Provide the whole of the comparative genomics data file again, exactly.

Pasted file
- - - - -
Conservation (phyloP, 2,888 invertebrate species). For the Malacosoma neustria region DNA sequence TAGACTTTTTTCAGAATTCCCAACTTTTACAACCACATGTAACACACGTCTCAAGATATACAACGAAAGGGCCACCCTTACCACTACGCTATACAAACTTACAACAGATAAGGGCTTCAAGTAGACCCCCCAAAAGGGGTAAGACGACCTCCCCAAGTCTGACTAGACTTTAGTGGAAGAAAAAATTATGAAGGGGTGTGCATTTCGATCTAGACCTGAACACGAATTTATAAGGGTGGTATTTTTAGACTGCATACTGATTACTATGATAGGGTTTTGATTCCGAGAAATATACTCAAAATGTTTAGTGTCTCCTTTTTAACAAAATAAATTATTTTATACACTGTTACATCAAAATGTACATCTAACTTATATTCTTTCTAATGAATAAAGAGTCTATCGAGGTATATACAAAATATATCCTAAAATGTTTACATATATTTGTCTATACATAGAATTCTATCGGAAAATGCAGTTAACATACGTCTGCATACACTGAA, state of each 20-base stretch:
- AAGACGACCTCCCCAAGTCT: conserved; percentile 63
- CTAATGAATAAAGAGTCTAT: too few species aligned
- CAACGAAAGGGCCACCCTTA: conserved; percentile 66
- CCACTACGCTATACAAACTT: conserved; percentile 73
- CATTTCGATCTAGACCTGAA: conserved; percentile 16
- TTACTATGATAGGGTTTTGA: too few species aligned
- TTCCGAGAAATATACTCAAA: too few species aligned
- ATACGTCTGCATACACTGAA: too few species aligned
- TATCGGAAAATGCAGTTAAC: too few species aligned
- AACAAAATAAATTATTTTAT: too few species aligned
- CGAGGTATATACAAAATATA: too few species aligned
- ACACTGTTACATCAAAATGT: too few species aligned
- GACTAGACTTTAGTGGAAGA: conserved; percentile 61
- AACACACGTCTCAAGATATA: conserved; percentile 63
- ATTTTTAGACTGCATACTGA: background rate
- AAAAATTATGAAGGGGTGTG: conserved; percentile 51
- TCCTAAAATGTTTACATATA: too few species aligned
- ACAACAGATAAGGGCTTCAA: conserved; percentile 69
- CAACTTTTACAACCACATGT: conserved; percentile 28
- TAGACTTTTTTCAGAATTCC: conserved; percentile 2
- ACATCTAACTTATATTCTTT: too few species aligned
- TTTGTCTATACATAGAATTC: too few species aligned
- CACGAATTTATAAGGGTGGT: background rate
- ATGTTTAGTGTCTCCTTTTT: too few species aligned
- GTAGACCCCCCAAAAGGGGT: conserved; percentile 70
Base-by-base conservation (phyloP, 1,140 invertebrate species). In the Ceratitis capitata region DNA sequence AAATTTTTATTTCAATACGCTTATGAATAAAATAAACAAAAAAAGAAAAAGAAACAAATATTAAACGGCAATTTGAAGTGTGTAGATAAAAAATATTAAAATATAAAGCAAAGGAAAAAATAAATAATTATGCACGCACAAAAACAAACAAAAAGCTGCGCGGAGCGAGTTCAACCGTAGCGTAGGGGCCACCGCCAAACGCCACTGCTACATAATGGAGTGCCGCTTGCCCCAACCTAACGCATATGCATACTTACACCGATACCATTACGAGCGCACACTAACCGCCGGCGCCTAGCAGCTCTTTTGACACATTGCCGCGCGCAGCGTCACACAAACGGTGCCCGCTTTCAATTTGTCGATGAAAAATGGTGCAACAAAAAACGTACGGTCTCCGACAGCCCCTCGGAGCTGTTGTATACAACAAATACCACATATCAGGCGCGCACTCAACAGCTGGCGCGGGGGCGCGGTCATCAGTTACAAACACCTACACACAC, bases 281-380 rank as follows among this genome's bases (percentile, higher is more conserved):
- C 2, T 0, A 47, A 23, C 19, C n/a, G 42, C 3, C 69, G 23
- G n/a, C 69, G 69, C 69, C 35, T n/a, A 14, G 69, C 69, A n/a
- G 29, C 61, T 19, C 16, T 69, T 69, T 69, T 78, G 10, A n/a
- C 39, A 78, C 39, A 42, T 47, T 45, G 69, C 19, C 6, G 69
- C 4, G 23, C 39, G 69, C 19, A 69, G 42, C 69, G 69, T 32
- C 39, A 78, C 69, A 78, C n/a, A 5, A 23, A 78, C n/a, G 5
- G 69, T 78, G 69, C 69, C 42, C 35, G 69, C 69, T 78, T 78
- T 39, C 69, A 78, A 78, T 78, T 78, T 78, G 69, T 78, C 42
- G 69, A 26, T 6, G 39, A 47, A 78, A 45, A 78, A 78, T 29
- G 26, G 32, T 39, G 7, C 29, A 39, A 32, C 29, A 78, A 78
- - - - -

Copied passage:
Conservation (phyloP, 2,888 invertebrate species). For the Malacosoma neustria region DNA sequence TAGACTTTTTTCAGAATTCCCAACTTTTACAACCACATGTAACACACGTCTCAAGATATACAACGAAAGGGCCACCCTTACCACTACGCTATACAAACTTACAACAGATAAGGGCTTCAAGTAGACCCCCCAAAAGGGGTAAGACGACCTCCCCAAGTCTGACTAGACTTTAGTGGAAGAAAAAATTATGAAGGGGTGTGCATTTCGATCTAGACCTGAACACGAATTTATAAGGGTGGTATTTTTAGACTGCATACTGATTACTATGATAGGGTTTTGATTCCGAGAAATATACTCAAAATGTTTAGTGTCTCCTTTTTAACAAAATAAATTATTTTATACACTGTTACATCAAAATGTACATCTAACTTATATTCTTTCTAATGAATAAAGAGTCTATCGAGGTATATACAAAATATATCCTAAAATGTTTACATATATTTGTCTATACATAGAATTCTATCGGAAAATGCAGTTAACATACGTCTGCATACACTGAA, state of each 20-base stretch:
- AAGACGACCTCCCCAAGTCT: conserved; percentile 63
- CTAATGAATAAAGAGTCTAT: too few species aligned
- CAACGAAAGGGCCACCCTTA: conserved; percentile 66
- CCACTACGCTATACAAACTT: conserved; percentile 73
- CATTTCGATCTAGACCTGAA: conserved; percentile 16
- TTACTATGATAGGGTTTTGA: too few species aligned
- TTCCGAGAAATATACTCAAA: too few species aligned
- ATACGTCTGCATACACTGAA: too few species aligned
- TATCGGAAAATGCAGTTAAC: too few species aligned
- AACAAAATAAATTATTTTAT: too few species aligned
- CGAGGTATATACAAAATATA: too few species aligned
- ACACTGTTACATCAAAATGT: too few species aligned
- GACTAGACTTTAGTGGAAGA: conserved; percentile 61
- AACACACGTCTCAAGATATA: conserved; percentile 63
- ATTTTTAGACTGCATACTGA: background rate
- AAAAATTATGAAGGGGTGTG: conserved; percentile 51
- TCCTAAAATGTTTACATATA: too few species aligned
- ACAACAGATAAGGGCTTCAA: conserved; percentile 69
- CAACTTTTACAACCACATGT: conserved; percentile 28
- TAGACTTTTTTCAGAATTCC: conserved; percentile 2
- ACATCTAACTTATATTCTTT: too few species aligned
- TTTGTCTATACATAGAATTC: too few species aligned
- CACGAATTTATAAGGGTGGT: background rate
- ATGTTTAGTGTCTCCTTTTT: too few species aligned
- GTAGACCCCCCAAAAGGGGT: conserved; percentile 70
Base-by-base conservation (phyloP, 1,140 invertebrate species). In the Ceratitis capitata region DNA sequence AAATTTTTATTTCAATACGCTTATGAATAAAATAAACAAAAAAAGAAAAAGAAACAAATATTAAACGGCAATTTGAAGTGTGTAGATAAAAAATATTAAAATATAAAGCAAAGGAAAAAATAAATAATTATGCACGCACAAAAACAAACAAAAAGCTGCGCGGAGCGAGTTCAACCGTAGCGTAGGGGCCACCGCCAAACGCCACTGCTACATAATGGAGTGCCGCTTGCCCCAACCTAACGCATATGCATACTTACACCGATACCATTACGAGCGCACACTAACCGCCGGCGCCTAGCAGCTCTTTTGACACATTGCCGCGCGCAGCGTCACACAAACGGTGCCCGCTTTCAATTTGTCGATGAAAAATGGTGCAACAAAAAACGTACGGTCTCCGACAGCCCCTCGGAGCTGTTGTATACAACAAATACCACATATCAGGCGCGCACTCAACAGCTGGCGCGGGGGCGCGGTCATCAGTTACAAACACCTACACACAC, bases 281-380 rank as follows among this genome's bases (percentile, higher is more conserved):
- C 2, T 0, A 47, A 23, C 19, C n/a, G 42, C 3, C 69, G 23
- G n/a, C 69, G 69, C 69, C 35, T n/a, A 14, G 69, C 69, A n/a
- G 29, C 61, T 19, C 16, T 69, T 69, T 69, T 78, G 10, A n/a
- C 39, A 78, C 39, A 42, T 47, T 45, G 69, C 19, C 6, G 69
- C 4, G 23, C 39, G 69, C 19, A 69, G 42, C 69, G 69, T 32
- C 39, A 78, C 69, A 78, C n/a, A 5, A 23, A 78, C n/a, G 5
- G 69, T 78, G 69, C 69, C 42, C 35, G 69, C 69, T 78, T 78
- T 39, C 69, A 78, A 78, T 78, T 78, T 78, G 69, T 78, C 42
- G 69, A 26, T 6, G 39, A 47, A 78, A 45, A 78, A 78, T 29
- G 26, G 32, T 39, G 7, C 29, A 39, A 32, C 29, A 78, A 78